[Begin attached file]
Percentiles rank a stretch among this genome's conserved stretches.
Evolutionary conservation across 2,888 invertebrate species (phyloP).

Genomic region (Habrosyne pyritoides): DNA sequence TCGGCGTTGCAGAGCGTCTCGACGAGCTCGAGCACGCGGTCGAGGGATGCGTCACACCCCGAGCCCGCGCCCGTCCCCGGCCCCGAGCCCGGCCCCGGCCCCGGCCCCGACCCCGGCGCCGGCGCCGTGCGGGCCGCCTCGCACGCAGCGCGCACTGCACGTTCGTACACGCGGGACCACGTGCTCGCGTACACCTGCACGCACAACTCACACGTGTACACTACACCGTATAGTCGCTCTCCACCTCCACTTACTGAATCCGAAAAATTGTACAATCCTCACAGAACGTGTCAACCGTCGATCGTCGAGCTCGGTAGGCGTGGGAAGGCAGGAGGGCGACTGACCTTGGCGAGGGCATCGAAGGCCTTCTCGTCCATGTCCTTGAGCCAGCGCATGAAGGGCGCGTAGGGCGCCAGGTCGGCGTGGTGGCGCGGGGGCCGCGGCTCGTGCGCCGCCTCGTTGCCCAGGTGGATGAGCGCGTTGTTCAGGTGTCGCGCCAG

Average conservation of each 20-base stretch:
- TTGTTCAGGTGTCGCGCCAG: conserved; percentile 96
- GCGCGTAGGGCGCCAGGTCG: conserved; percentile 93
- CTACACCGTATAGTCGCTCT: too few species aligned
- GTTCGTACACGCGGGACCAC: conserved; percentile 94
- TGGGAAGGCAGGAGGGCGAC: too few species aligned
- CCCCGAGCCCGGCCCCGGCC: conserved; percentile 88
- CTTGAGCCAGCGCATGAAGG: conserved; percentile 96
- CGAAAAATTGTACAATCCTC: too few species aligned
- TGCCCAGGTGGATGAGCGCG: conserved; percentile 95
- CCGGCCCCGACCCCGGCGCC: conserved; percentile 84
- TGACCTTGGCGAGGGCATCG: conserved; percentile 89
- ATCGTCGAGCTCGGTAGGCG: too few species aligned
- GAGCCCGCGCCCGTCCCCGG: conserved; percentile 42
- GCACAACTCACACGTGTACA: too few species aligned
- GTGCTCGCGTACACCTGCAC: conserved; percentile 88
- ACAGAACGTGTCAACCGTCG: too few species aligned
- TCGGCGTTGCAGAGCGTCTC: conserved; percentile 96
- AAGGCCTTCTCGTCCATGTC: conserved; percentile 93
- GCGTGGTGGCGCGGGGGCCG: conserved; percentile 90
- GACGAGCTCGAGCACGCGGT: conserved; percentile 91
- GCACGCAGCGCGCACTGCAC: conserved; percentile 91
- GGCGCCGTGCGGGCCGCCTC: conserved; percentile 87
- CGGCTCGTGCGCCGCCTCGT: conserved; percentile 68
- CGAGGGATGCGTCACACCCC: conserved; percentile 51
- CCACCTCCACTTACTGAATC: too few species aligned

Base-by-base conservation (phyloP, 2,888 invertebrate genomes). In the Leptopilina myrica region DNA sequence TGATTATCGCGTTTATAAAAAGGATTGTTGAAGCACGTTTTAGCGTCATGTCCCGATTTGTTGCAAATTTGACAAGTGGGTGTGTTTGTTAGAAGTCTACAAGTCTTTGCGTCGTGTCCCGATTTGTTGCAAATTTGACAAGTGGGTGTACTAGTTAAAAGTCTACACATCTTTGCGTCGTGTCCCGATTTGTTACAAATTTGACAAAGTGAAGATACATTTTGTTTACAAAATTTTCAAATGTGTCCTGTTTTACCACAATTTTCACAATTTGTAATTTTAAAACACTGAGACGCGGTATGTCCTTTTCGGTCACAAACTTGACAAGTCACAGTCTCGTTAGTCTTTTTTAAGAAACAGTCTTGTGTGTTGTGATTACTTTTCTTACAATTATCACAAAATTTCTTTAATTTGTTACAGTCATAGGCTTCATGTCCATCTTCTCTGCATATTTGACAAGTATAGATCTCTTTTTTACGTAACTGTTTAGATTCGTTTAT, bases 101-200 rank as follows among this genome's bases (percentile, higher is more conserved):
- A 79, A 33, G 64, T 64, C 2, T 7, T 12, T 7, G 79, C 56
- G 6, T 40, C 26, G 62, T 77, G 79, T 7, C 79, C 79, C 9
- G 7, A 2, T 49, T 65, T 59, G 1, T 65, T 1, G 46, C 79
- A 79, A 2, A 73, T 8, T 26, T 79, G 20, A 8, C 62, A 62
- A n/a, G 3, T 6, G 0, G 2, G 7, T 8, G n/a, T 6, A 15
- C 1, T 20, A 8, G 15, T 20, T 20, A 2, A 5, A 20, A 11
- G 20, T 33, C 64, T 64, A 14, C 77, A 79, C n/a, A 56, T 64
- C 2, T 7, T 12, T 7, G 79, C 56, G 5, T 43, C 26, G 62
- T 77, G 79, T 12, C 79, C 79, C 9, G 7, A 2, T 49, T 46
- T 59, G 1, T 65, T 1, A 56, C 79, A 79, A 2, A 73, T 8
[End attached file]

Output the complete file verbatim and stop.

Percentiles rank a stretch among this genome's conserved stretches.
Evolutionary conservation across 2,888 invertebrate species (phyloP).

Genomic region (Habrosyne pyritoides): DNA sequence TCGGCGTTGCAGAGCGTCTCGACGAGCTCGAGCACGCGGTCGAGGGATGCGTCACACCCCGAGCCCGCGCCCGTCCCCGGCCCCGAGCCCGGCCCCGGCCCCGGCCCCGACCCCGGCGCCGGCGCCGTGCGGGCCGCCTCGCACGCAGCGCGCACTGCACGTTCGTACACGCGGGACCACGTGCTCGCGTACACCTGCACGCACAACTCACACGTGTACACTACACCGTATAGTCGCTCTCCACCTCCACTTACTGAATCCGAAAAATTGTACAATCCTCACAGAACGTGTCAACCGTCGATCGTCGAGCTCGGTAGGCGTGGGAAGGCAGGAGGGCGACTGACCTTGGCGAGGGCATCGAAGGCCTTCTCGTCCATGTCCTTGAGCCAGCGCATGAAGGGCGCGTAGGGCGCCAGGTCGGCGTGGTGGCGCGGGGGCCGCGGCTCGTGCGCCGCCTCGTTGCCCAGGTGGATGAGCGCGTTGTTCAGGTGTCGCGCCAG

Average conservation of each 20-base stretch:
- TTGTTCAGGTGTCGCGCCAG: conserved; percentile 96
- GCGCGTAGGGCGCCAGGTCG: conserved; percentile 93
- CTACACCGTATAGTCGCTCT: too few species aligned
- GTTCGTACACGCGGGACCAC: conserved; percentile 94
- TGGGAAGGCAGGAGGGCGAC: too few species aligned
- CCCCGAGCCCGGCCCCGGCC: conserved; percentile 88
- CTTGAGCCAGCGCATGAAGG: conserved; percentile 96
- CGAAAAATTGTACAATCCTC: too few species aligned
- TGCCCAGGTGGATGAGCGCG: conserved; percentile 95
- CCGGCCCCGACCCCGGCGCC: conserved; percentile 84
- TGACCTTGGCGAGGGCATCG: conserved; percentile 89
- ATCGTCGAGCTCGGTAGGCG: too few species aligned
- GAGCCCGCGCCCGTCCCCGG: conserved; percentile 42
- GCACAACTCACACGTGTACA: too few species aligned
- GTGCTCGCGTACACCTGCAC: conserved; percentile 88
- ACAGAACGTGTCAACCGTCG: too few species aligned
- TCGGCGTTGCAGAGCGTCTC: conserved; percentile 96
- AAGGCCTTCTCGTCCATGTC: conserved; percentile 93
- GCGTGGTGGCGCGGGGGCCG: conserved; percentile 90
- GACGAGCTCGAGCACGCGGT: conserved; percentile 91
- GCACGCAGCGCGCACTGCAC: conserved; percentile 91
- GGCGCCGTGCGGGCCGCCTC: conserved; percentile 87
- CGGCTCGTGCGCCGCCTCGT: conserved; percentile 68
- CGAGGGATGCGTCACACCCC: conserved; percentile 51
- CCACCTCCACTTACTGAATC: too few species aligned

Base-by-base conservation (phyloP, 2,888 invertebrate genomes). In the Leptopilina myrica region DNA sequence TGATTATCGCGTTTATAAAAAGGATTGTTGAAGCACGTTTTAGCGTCATGTCCCGATTTGTTGCAAATTTGACAAGTGGGTGTGTTTGTTAGAAGTCTACAAGTCTTTGCGTCGTGTCCCGATTTGTTGCAAATTTGACAAGTGGGTGTACTAGTTAAAAGTCTACACATCTTTGCGTCGTGTCCCGATTTGTTACAAATTTGACAAAGTGAAGATACATTTTGTTTACAAAATTTTCAAATGTGTCCTGTTTTACCACAATTTTCACAATTTGTAATTTTAAAACACTGAGACGCGGTATGTCCTTTTCGGTCACAAACTTGACAAGTCACAGTCTCGTTAGTCTTTTTTAAGAAACAGTCTTGTGTGTTGTGATTACTTTTCTTACAATTATCACAAAATTTCTTTAATTTGTTACAGTCATAGGCTTCATGTCCATCTTCTCTGCATATTTGACAAGTATAGATCTCTTTTTTACGTAACTGTTTAGATTCGTTTAT, bases 101-200 rank as follows among this genome's bases (percentile, higher is more conserved):
- A 79, A 33, G 64, T 64, C 2, T 7, T 12, T 7, G 79, C 56
- G 6, T 40, C 26, G 62, T 77, G 79, T 7, C 79, C 79, C 9
- G 7, A 2, T 49, T 65, T 59, G 1, T 65, T 1, G 46, C 79
- A 79, A 2, A 73, T 8, T 26, T 79, G 20, A 8, C 62, A 62
- A n/a, G 3, T 6, G 0, G 2, G 7, T 8, G n/a, T 6, A 15
- C 1, T 20, A 8, G 15, T 20, T 20, A 2, A 5, A 20, A 11
- G 20, T 33, C 64, T 64, A 14, C 77, A 79, C n/a, A 56, T 64
- C 2, T 7, T 12, T 7, G 79, C 56, G 5, T 43, C 26, G 62
- T 77, G 79, T 12, C 79, C 79, C 9, G 7, A 2, T 49, T 46
- T 59, G 1, T 65, T 1, A 56, C 79, A 79, A 2, A 73, T 8